Historical Background: Captain John Lawson commanding No. 6 company, had been sent to guard part of the river boarder between Rohilkand and Oudh. The land rose steeply from the river in a series of bluffs broken by the occasional gap. Lawson's Company was opposite an opening called Maylem Ghat. He had thirty-seven men at his disposal when on January 15th 1859 a force of 2000 rebels crossed the river. When they attacked Lawson was fatally wounded and all of the NCOs were also killed. It was at this point that Cook and Millar took over the direction of the Company. They held off the attack until evening when reinforcements arrived. The survivors were paraded before Sir Hugh Rose who had succeeded Sir Colin Campbell as Commander in Chief when he presented new colours to the Regiment. The pipe tune "Lawson's Men" still commemorates their long brave day.
    Last edited by Chalky; 20th March 2011 at 17:42. Reason: Tidy up

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    Re: Black Watch Victoria Cross Holders

    Lance Sergeant Samuel McGaw



    Born: Kirkmichael Village, Ayrshire. 1837

    Date of Act of Bravery: 31 January 1874

    London Gazette: 28th March 1874

    Campaign: Ashanti War, Battle of Amoaful.

    Location of VC: The Lord Ashcroft Collection

    Died: 22nd July 1878

    Buried: Cyprus

    Citation: At Amoaful, on the 31st January 1874, skilfully leading his section through the bush for a whole day, although badly wounded early in the battle.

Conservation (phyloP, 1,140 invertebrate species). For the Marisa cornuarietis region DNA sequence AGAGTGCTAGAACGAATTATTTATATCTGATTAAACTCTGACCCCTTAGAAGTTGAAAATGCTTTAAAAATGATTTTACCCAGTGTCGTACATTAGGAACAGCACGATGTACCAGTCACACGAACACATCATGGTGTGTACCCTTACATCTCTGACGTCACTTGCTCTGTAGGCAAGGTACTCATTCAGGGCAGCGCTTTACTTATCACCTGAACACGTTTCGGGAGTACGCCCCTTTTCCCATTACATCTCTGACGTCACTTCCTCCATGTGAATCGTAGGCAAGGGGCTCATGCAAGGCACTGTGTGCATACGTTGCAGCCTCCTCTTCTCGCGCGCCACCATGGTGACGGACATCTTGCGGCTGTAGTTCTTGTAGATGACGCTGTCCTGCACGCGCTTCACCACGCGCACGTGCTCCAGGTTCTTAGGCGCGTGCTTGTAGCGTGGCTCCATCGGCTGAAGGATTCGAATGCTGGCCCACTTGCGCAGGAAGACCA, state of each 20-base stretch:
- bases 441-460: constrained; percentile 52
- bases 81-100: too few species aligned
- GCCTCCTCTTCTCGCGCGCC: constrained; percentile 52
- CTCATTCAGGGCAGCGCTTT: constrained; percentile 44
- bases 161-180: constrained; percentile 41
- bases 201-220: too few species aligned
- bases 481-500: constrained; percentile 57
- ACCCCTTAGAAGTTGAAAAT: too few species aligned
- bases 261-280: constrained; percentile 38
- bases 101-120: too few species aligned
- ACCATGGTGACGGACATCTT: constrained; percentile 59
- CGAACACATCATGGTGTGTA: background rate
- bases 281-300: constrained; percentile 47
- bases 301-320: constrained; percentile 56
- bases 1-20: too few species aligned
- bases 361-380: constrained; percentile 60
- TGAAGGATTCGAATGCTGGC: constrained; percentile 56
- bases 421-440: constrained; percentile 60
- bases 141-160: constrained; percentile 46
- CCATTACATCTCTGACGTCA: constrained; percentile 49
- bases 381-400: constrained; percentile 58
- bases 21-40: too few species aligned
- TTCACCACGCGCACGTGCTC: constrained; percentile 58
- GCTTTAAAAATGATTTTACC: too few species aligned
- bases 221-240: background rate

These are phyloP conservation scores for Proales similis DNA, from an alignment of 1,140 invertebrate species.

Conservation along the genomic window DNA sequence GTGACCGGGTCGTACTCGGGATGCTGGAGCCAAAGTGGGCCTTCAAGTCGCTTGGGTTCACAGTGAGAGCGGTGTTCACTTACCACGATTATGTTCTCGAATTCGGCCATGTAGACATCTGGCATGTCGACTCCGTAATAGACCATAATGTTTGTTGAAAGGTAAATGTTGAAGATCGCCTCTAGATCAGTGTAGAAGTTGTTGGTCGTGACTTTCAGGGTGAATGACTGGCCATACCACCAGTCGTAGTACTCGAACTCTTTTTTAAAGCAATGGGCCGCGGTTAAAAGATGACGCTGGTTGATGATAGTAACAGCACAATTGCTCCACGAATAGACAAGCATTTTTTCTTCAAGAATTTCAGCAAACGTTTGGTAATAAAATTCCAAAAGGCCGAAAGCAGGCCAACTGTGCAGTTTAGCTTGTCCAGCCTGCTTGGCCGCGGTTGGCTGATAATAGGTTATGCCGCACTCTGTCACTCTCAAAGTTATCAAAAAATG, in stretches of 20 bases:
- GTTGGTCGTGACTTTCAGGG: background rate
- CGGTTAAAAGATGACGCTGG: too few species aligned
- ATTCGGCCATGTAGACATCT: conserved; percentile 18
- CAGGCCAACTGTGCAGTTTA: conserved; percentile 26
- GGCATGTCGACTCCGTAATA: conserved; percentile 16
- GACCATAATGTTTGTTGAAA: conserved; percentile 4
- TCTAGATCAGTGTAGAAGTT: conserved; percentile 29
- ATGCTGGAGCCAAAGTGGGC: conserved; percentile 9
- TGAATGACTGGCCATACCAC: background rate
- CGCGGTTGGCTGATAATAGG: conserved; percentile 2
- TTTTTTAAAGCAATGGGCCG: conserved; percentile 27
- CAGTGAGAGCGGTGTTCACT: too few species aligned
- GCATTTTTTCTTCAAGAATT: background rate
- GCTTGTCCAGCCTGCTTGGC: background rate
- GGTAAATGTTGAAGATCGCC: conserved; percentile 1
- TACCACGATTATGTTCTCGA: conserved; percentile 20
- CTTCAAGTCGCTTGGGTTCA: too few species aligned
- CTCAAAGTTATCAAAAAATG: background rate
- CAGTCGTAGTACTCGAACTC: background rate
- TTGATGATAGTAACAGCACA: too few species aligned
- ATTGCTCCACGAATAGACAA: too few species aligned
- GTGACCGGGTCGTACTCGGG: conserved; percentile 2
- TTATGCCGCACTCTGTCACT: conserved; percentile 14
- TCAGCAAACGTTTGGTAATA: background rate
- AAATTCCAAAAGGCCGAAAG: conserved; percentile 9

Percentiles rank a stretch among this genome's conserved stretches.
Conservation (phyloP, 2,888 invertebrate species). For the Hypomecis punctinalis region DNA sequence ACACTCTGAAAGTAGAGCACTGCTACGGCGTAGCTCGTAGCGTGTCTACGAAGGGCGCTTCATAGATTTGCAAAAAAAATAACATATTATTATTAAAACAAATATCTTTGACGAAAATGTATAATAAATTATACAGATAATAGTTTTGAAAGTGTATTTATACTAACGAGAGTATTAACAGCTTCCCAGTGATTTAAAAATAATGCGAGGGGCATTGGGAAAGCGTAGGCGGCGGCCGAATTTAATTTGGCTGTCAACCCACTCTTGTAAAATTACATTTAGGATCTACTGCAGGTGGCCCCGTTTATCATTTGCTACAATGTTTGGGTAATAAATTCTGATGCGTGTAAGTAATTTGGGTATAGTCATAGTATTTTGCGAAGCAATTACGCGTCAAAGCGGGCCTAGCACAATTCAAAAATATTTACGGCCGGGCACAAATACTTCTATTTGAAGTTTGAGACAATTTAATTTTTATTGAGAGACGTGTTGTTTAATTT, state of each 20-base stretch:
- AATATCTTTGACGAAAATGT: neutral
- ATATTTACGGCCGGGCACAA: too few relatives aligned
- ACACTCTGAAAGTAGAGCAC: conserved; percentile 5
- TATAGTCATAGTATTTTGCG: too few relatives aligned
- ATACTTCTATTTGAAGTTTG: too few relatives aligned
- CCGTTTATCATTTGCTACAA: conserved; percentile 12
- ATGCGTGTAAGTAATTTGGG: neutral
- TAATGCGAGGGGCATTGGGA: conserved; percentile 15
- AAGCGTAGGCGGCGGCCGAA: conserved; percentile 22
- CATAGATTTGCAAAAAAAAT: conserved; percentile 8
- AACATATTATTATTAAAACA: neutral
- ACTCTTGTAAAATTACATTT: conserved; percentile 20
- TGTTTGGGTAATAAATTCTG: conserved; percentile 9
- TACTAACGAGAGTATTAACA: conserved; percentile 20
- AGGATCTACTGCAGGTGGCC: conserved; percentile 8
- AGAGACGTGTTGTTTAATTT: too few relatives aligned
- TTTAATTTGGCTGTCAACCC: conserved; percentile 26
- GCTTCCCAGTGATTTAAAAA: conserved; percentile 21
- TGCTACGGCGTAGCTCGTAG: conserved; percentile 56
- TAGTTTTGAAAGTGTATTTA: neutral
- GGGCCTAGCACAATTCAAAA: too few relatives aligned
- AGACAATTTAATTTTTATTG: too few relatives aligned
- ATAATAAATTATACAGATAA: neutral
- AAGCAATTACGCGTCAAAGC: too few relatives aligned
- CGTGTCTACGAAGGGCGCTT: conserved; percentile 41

Read more about him Here
    Last edited by Chalky; 20th March 2011 at 17:43. Reason: Tidy up

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    Re: Black Watch Victoria Cross Holders

    Private Thomas Edwards



    Born: Brill, Buckinghamshire, and 19th April 1863

    Date of Act of Bravery: March 13th 1884

    London Gazette: 21st May 1884

    Campaign: Sudan 1884

    [ London Gazette, 21 May 1884 ], Mahdi Rebellion, Tamaai, Sudan, 13 March 1884, Private Thomas Edwards, 1st Bn, The Royal Highlanders ( The Black Watch ).

    "For the conspicuous bravery displayed by him in defence of one of the guns of the Naval Brigade at the battle of Tamaai on 13th March 1884. This man ( who was attached to the Naval Brigade as Mule Driver ) was beside the gun with Lieutenant Almack RN, and a blue jacket. Both the latter were killed and Edwards, after bayoneting two Arabs, and himself receiving a wound with a spear, rejoined the ranks with his mules and subsequently did good service in remaining by his gun throughout the action."


    Died: 27th March 1952 at Woodford Bridge. Buried in St. Mary's Churchyard Chigwell in an unmarked grave.

    Headstone erected to commemorate Pte Thomas Edwards

    The commemoration of the recently discovered gravesite of Private Thomas Edwards VC took place on Sunday, 11th March 2001, at St. Mary's Church, Chigwell in Essex, by the erection of a headstone near to his burial site in the churchyard. The London Branch of The Black Watch Association turned out in force, supported by the Royal British Legion, and many others to ensure Thomas Edwards was appropriately honoured and his gravesite recognised with dignity. Amongst the considerable number of Black Watch members were also a good number of both Argylls and Gordon Highlanders.